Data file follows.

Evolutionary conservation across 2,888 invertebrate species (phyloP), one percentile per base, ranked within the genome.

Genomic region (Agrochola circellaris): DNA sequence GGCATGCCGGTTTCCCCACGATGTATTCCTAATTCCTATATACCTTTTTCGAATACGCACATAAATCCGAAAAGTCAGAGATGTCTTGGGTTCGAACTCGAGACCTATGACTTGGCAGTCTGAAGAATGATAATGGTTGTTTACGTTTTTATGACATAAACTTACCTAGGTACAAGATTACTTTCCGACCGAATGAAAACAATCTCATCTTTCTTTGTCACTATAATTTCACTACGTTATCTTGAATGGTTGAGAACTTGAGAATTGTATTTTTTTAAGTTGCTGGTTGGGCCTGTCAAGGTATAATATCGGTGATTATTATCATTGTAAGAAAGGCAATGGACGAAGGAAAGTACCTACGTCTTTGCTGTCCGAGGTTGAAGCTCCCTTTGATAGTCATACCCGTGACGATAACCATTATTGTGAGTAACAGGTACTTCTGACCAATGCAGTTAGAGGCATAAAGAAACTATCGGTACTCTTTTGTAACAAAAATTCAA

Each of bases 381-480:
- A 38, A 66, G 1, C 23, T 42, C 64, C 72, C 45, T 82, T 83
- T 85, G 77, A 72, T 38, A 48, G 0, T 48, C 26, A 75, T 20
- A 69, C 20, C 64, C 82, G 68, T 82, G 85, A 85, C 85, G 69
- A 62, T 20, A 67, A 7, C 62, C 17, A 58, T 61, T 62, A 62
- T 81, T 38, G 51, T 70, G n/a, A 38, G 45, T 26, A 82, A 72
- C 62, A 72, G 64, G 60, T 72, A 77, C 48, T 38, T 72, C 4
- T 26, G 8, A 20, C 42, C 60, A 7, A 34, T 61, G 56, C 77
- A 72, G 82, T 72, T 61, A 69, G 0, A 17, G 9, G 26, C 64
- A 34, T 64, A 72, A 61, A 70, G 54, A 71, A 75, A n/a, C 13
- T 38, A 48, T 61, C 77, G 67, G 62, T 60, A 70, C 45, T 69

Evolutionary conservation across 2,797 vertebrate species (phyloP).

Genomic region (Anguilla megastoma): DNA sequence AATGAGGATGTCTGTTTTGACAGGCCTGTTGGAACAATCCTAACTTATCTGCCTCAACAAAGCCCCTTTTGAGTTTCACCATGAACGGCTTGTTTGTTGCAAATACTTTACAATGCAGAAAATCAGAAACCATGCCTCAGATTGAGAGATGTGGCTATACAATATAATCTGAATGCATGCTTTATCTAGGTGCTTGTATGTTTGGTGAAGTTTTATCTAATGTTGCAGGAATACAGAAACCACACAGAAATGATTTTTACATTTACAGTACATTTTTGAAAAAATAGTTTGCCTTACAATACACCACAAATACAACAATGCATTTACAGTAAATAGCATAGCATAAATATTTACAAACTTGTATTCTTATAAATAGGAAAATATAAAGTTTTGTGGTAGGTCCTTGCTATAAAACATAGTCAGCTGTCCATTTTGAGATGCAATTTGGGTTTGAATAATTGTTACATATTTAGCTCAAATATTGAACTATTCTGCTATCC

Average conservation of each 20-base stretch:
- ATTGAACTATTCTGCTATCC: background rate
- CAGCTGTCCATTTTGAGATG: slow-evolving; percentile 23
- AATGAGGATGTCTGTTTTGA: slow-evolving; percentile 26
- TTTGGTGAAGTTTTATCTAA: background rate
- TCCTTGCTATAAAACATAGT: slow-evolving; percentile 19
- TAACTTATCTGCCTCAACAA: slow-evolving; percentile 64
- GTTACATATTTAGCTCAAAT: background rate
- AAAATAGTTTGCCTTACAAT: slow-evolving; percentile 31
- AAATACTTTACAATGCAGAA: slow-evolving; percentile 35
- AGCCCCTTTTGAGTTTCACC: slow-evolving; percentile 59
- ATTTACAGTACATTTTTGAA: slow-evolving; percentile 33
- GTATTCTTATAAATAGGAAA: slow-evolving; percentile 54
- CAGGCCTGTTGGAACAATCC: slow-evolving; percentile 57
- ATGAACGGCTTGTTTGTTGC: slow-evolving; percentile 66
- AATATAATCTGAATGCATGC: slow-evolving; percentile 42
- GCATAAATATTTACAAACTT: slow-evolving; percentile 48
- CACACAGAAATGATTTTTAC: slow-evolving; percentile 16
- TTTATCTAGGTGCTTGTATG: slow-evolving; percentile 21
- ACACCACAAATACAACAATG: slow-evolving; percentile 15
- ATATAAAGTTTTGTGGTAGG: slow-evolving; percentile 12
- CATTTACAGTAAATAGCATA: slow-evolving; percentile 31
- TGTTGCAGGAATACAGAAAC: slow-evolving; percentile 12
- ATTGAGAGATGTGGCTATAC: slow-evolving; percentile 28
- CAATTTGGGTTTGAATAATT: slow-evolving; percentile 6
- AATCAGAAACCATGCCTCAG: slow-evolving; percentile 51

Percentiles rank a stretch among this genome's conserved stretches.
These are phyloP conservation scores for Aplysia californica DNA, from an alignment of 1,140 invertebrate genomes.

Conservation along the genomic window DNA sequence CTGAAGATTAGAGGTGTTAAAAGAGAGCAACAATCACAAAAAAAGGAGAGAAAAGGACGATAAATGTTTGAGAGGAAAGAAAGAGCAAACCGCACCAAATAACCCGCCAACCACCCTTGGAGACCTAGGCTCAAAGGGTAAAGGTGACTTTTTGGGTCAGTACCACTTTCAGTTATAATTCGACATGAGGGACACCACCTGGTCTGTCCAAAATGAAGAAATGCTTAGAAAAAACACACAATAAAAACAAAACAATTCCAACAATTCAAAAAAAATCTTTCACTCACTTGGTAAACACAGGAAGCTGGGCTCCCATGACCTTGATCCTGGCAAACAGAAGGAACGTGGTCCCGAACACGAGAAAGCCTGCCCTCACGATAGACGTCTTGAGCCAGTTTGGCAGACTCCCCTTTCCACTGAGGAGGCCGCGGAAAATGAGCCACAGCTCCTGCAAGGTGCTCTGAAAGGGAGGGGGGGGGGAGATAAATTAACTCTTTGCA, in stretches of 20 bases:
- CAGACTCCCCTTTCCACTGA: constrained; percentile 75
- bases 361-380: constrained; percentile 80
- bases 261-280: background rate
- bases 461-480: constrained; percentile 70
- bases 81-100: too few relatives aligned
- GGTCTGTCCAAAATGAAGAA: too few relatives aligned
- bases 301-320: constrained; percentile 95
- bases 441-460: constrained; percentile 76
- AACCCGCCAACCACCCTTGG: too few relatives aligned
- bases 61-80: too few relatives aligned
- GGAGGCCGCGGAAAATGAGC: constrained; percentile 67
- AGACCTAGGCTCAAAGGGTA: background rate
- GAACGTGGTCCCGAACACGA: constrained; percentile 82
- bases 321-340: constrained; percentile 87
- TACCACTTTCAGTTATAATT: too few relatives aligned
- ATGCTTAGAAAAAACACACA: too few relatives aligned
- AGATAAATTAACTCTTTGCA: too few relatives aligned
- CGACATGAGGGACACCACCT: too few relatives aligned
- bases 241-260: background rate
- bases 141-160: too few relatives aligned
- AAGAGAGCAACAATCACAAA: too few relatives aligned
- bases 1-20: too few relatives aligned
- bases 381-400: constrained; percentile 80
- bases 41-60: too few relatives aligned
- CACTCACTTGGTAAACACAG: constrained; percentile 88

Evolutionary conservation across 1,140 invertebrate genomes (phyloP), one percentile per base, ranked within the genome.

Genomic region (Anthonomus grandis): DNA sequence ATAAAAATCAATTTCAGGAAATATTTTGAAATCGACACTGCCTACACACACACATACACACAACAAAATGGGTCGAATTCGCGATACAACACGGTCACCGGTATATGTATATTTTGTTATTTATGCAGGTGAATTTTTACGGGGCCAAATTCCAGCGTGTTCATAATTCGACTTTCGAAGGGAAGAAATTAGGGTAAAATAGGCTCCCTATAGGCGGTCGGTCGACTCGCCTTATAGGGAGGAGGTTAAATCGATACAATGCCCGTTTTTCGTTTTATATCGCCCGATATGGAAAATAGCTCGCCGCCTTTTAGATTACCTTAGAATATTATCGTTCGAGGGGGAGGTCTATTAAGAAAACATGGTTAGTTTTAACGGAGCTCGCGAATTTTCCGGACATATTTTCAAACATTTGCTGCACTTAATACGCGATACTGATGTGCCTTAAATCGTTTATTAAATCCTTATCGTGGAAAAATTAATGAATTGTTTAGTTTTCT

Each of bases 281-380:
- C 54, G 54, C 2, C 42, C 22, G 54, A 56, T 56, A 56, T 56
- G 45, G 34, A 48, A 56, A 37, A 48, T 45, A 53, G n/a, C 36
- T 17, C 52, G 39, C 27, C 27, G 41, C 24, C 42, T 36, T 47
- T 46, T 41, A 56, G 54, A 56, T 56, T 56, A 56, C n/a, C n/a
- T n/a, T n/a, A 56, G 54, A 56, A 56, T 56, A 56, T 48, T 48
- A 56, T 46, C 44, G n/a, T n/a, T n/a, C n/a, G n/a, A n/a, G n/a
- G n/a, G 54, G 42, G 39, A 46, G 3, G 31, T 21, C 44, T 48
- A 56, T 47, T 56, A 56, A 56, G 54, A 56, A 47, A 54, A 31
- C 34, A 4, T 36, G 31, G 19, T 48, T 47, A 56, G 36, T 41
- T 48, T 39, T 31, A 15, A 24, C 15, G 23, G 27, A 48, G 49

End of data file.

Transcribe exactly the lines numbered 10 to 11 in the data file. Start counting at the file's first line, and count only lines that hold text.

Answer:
- T 26, G 8, A 20, C 42, C 60, A 7, A 34, T 61, G 56, C 77
- A 72, G 82, T 72, T 61, A 69, G 0, A 17, G 9, G 26, C 64